In the 1930s, the United Fruit Company was clearing the jungle in Costa Rica to make room for banana plantations when they stumbled across stone spheres of varying sizes. The 300 petrospheres named the Diquis spheres were discovered on the small island of Isla del Cano and the Diquis delta.
While some were carelessly bulldozed out of the way, others were drilled or dynamited because the workers thought the stone spheres had hidden treasure in them.
According to reports, the balls were created by the Diquis, a now-extinct pre-Columbian indigenous people of Costa Rica: "Between AD 800 – 1500 during the Chiriquí Period, the settlements grew into large communities around the alluvial lands of the Térraba River and its main tributaries, constructing large structures using round-edged boulders, paved areas, burial sites, and circular or rectangular mounds with stone walls. The Diquís reached an apex of cultural development during this period, with Diquís artisans creating elaborate ceramic, bone, and gold objects, and sculpturing stone spheres in important zones within the settlements."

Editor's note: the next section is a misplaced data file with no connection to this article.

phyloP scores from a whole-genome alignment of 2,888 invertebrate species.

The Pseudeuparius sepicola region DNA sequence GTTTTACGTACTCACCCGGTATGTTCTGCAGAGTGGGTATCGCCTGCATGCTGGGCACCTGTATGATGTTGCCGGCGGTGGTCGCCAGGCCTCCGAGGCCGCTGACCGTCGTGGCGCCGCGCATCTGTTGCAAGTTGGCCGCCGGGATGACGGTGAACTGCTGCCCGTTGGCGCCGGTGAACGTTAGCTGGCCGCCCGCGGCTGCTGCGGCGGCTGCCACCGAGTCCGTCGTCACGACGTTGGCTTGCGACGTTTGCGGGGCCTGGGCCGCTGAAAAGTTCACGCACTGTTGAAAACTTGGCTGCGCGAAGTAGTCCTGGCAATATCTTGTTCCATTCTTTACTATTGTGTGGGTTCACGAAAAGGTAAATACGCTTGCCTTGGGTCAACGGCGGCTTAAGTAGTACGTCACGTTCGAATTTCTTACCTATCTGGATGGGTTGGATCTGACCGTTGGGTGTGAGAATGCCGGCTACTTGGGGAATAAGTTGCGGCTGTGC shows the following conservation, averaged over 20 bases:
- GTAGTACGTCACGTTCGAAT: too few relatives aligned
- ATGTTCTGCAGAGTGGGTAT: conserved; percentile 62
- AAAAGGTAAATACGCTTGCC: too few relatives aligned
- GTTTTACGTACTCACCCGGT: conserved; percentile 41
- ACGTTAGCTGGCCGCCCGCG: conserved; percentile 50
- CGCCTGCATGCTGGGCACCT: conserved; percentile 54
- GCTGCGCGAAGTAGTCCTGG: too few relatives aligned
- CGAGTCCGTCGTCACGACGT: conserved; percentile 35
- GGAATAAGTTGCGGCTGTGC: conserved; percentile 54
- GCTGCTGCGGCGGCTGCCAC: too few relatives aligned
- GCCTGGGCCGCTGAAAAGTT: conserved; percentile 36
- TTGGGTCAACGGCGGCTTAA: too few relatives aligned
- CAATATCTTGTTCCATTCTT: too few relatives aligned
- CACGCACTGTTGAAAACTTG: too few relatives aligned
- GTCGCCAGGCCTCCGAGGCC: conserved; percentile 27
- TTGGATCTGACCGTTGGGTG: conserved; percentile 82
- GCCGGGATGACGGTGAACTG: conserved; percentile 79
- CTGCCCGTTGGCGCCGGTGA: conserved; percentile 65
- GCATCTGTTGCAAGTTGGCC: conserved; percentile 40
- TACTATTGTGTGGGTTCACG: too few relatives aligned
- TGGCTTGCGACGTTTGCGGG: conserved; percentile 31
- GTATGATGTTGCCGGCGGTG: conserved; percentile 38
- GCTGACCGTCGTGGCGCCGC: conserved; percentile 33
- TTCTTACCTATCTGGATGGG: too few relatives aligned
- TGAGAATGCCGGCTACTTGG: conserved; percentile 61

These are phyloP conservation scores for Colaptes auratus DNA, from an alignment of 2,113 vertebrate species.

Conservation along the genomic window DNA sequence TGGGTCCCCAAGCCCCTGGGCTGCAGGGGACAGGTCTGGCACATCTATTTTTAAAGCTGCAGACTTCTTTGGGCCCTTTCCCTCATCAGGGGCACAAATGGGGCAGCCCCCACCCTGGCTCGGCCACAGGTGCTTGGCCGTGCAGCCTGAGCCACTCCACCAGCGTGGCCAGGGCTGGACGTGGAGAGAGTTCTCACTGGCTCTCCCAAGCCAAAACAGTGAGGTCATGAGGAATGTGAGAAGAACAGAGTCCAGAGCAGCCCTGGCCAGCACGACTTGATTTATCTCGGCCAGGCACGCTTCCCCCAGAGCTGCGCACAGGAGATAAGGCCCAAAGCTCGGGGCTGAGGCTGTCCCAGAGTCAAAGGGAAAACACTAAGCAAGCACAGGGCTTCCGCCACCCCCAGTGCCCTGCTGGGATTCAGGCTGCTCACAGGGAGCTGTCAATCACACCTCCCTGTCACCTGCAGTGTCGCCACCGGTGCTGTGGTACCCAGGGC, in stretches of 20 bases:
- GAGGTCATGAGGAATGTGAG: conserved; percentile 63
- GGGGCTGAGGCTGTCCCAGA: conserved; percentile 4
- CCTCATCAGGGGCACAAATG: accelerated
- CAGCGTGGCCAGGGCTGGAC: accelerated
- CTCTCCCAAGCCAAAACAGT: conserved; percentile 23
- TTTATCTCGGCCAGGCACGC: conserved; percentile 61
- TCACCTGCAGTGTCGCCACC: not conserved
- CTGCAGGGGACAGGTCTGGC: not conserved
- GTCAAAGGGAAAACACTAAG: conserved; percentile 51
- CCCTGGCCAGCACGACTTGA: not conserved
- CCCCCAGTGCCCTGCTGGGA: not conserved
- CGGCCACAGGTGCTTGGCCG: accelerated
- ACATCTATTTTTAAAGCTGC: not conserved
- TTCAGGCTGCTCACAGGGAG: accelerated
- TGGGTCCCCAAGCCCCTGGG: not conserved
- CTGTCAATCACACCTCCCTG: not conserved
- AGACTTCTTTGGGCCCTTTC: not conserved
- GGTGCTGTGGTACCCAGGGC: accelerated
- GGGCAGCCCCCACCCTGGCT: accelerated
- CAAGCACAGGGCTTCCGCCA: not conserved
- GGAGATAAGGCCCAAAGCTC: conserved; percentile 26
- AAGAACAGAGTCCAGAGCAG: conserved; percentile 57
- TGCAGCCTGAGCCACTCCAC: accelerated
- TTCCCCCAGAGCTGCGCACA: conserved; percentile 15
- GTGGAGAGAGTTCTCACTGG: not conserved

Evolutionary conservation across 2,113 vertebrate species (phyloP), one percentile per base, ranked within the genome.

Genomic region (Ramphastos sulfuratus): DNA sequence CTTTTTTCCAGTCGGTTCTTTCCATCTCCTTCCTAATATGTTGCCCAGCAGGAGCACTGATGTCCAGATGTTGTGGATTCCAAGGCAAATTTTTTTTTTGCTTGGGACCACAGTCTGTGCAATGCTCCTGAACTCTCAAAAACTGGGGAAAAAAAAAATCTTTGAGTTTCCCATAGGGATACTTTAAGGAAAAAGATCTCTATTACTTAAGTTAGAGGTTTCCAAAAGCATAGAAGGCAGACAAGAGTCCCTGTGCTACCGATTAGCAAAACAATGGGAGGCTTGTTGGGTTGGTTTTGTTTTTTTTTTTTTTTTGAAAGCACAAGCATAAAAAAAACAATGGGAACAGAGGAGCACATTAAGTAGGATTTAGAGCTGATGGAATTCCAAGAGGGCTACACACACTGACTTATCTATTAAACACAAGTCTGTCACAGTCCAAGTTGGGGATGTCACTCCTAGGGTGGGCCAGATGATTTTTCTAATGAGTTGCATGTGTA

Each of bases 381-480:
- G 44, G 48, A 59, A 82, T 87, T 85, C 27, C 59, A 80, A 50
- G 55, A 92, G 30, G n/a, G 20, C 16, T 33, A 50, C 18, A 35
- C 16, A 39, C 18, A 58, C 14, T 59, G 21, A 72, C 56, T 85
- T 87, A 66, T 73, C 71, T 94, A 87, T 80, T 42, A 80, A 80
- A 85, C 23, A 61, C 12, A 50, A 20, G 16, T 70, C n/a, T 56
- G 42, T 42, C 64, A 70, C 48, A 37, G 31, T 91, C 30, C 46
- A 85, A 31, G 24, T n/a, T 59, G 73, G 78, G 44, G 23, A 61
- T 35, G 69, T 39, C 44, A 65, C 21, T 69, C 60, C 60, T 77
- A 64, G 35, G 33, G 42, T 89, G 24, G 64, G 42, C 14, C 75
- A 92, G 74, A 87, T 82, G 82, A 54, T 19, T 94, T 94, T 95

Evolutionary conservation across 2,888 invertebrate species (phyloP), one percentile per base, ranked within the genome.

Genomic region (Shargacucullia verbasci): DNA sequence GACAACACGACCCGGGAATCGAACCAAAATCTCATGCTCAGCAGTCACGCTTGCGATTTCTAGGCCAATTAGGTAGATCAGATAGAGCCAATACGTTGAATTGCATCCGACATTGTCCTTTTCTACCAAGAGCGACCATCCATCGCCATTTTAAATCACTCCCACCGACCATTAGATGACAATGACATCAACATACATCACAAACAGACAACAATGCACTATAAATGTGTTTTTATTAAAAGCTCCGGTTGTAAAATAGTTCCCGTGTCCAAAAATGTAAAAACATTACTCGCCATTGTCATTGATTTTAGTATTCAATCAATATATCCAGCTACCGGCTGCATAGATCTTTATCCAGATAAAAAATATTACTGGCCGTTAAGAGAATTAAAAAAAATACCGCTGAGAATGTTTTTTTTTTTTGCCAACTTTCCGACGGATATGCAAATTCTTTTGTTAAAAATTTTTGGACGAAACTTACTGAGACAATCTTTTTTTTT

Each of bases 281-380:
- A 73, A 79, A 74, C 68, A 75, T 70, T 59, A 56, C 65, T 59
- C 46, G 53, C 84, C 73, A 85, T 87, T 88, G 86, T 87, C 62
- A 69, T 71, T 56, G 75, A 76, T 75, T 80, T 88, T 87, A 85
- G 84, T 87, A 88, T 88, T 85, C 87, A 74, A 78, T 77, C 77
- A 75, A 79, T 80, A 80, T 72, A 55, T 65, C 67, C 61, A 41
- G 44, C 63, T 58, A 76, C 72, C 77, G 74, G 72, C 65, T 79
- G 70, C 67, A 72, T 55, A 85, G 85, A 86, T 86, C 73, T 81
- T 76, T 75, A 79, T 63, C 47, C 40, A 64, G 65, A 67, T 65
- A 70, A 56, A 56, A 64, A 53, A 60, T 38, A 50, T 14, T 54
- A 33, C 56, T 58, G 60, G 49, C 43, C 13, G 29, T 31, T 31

Later on, the mysterious sphere balls were examined by Doris Stone, the daughter of a United Fruit Company executive, and her findings were published in American Antiquity. This created enough of a buzz to attract experts interested in carrying out further investigations of the spheres. It is assumed that they may have been placed in public plazas, or along the approach to the dwellings of the ruling elite or chieftains.
In 2014 the stones were declared a UNESCO World Heritage site and efforts are underway. Per reports, efforts are underway to preserve the remaining stones and their cultural significance.